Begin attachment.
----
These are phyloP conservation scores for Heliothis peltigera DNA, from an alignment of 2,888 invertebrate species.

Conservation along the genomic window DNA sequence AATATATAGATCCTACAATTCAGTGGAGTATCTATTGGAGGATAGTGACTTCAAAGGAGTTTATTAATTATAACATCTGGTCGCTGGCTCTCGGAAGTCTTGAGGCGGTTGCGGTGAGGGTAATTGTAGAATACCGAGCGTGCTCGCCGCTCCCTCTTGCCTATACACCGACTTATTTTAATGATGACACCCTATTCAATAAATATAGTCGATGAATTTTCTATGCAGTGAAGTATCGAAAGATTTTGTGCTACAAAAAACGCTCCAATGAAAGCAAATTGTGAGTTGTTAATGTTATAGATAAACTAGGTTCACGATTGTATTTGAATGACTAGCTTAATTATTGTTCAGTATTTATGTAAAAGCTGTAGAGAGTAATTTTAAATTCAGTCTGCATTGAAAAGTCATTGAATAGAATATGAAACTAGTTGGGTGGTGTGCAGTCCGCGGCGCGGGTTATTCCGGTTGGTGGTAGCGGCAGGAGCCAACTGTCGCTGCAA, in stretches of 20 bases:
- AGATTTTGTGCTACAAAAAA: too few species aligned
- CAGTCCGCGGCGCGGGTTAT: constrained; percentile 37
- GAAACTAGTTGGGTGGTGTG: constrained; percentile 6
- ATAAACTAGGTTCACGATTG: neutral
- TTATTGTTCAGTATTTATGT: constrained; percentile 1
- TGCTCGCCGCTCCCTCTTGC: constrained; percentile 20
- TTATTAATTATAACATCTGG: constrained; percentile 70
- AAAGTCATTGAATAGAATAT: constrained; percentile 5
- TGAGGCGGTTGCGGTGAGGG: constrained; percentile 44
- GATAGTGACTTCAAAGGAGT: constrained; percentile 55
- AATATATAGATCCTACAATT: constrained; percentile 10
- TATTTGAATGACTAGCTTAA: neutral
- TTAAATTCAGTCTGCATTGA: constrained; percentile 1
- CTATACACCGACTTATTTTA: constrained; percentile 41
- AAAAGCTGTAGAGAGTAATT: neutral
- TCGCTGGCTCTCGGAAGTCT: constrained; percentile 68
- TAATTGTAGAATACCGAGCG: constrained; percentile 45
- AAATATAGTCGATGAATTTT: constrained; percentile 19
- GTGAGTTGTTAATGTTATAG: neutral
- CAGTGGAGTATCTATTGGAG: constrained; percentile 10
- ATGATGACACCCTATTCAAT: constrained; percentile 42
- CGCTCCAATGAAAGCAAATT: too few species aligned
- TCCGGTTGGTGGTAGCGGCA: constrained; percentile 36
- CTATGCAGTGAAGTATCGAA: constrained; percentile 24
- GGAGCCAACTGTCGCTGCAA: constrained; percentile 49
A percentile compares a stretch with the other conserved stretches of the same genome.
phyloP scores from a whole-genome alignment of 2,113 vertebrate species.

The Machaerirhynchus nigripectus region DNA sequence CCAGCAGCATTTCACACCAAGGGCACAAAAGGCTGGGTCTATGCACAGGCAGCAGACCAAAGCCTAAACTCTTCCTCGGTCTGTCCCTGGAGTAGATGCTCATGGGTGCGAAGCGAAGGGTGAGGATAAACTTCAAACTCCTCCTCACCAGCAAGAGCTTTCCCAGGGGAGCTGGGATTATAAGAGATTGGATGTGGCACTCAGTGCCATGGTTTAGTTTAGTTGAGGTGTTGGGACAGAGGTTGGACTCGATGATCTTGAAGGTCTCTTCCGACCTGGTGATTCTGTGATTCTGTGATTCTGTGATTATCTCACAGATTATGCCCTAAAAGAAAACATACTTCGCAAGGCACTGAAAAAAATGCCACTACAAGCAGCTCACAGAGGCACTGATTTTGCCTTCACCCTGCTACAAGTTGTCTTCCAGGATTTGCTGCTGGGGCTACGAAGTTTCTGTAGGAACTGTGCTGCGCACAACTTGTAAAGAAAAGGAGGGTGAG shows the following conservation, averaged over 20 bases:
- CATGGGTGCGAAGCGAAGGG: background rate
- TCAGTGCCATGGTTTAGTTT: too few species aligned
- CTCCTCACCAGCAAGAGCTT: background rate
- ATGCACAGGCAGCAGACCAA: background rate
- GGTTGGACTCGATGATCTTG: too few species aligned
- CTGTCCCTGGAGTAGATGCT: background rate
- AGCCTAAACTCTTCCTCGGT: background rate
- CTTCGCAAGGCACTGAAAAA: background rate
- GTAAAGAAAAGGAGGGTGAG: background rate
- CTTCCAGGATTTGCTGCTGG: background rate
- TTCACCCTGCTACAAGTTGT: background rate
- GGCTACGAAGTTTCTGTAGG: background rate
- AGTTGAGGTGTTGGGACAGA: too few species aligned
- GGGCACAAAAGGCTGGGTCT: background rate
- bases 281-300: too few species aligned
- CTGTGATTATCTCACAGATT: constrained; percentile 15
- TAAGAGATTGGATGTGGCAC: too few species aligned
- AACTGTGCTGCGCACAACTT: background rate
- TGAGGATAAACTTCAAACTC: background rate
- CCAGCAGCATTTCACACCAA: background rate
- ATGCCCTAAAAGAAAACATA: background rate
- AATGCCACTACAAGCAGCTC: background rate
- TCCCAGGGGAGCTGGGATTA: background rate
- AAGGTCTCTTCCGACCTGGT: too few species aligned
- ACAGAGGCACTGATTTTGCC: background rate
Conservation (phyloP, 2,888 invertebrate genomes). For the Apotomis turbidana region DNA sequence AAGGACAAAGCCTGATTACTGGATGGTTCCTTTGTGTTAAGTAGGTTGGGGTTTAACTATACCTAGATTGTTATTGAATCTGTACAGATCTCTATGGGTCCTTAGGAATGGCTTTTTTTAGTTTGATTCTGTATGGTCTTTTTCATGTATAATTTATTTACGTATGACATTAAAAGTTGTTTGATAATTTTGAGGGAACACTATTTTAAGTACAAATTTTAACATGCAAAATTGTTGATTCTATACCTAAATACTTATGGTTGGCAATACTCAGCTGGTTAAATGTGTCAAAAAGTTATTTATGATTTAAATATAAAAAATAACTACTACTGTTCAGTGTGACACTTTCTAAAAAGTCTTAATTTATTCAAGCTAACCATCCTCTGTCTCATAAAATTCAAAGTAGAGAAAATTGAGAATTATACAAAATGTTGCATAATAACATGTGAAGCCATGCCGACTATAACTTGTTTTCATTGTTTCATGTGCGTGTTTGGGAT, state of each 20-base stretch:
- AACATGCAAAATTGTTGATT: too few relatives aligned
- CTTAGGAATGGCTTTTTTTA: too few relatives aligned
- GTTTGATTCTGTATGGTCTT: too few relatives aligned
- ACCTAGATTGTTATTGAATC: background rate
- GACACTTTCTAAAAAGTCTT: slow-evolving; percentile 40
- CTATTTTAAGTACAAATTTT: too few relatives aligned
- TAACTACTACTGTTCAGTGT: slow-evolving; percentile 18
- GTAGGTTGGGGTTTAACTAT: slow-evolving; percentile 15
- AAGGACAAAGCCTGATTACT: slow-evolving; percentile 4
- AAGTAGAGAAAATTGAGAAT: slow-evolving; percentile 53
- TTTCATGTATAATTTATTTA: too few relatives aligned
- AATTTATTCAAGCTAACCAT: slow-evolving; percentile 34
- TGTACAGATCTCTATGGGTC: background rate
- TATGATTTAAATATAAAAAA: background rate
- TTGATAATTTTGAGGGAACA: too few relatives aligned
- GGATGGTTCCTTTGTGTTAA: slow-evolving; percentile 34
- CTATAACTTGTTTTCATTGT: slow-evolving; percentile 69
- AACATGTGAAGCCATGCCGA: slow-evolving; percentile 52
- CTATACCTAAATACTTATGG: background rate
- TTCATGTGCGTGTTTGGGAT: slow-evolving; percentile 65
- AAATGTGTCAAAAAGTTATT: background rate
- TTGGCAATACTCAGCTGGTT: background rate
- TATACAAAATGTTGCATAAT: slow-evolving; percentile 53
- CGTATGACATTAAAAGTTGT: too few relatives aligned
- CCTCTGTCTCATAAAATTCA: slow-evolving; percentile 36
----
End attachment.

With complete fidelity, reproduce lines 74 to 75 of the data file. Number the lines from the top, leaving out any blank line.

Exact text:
- AACATGTGAAGCCATGCCGA: slow-evolving; percentile 52
- CTATACCTAAATACTTATGG: background rate